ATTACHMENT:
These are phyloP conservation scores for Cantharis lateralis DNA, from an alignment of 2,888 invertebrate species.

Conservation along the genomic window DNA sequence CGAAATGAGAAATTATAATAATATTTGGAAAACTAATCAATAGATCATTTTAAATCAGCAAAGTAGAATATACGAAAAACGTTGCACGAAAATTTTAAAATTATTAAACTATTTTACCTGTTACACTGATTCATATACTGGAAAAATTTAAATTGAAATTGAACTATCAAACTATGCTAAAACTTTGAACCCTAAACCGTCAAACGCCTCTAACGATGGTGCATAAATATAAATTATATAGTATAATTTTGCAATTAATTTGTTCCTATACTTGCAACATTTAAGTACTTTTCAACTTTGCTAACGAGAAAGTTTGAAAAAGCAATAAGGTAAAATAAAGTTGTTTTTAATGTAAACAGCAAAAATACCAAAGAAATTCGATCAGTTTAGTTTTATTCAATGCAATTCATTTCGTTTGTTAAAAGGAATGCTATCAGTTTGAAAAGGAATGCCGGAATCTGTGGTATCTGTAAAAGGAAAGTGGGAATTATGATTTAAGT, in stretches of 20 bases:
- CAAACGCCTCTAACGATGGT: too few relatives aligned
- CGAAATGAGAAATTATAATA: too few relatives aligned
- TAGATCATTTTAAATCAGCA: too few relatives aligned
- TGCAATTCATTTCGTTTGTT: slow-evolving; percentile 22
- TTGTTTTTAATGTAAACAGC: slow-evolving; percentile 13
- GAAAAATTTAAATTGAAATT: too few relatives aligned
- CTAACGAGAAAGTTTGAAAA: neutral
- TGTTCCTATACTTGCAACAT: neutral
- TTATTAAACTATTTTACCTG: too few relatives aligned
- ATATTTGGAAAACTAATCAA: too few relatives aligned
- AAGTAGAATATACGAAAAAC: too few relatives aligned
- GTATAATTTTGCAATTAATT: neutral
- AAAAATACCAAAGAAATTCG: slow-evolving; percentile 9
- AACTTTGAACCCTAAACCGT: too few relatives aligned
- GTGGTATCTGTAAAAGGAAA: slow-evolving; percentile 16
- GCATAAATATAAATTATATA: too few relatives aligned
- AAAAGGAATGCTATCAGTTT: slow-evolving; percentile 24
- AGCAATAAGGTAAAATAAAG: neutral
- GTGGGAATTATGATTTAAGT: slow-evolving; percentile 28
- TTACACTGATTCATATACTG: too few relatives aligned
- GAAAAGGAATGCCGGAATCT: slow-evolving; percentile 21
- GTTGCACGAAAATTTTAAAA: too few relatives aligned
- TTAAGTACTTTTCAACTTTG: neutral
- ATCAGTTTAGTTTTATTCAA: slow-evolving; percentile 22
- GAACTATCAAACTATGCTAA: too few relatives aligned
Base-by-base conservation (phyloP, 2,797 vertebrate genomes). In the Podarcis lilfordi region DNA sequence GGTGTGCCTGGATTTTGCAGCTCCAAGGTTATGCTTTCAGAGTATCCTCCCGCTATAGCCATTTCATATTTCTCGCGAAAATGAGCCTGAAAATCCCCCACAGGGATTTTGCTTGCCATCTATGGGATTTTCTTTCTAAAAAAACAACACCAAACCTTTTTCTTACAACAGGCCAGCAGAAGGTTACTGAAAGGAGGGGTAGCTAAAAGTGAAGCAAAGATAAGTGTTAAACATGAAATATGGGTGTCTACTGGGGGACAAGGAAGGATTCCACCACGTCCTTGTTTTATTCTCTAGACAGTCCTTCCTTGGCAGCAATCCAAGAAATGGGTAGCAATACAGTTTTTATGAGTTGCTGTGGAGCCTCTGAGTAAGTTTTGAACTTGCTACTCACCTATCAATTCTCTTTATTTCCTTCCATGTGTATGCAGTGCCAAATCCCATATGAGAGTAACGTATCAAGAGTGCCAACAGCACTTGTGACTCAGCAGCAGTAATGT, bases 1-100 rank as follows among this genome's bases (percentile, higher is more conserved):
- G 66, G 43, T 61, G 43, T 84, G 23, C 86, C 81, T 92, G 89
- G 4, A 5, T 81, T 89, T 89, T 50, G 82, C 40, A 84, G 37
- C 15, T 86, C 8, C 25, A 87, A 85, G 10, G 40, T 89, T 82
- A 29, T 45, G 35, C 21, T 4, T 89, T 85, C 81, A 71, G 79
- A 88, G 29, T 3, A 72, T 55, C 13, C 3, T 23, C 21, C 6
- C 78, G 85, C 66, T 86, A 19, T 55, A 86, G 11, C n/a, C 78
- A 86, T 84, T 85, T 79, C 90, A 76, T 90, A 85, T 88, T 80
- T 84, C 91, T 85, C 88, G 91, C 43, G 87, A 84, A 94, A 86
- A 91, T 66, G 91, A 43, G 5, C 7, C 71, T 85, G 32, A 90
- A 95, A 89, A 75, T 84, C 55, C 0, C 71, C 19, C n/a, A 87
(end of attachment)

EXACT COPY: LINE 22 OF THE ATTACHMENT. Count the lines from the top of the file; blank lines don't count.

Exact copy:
- TTACACTGATTCATATACTG: too few relatives aligned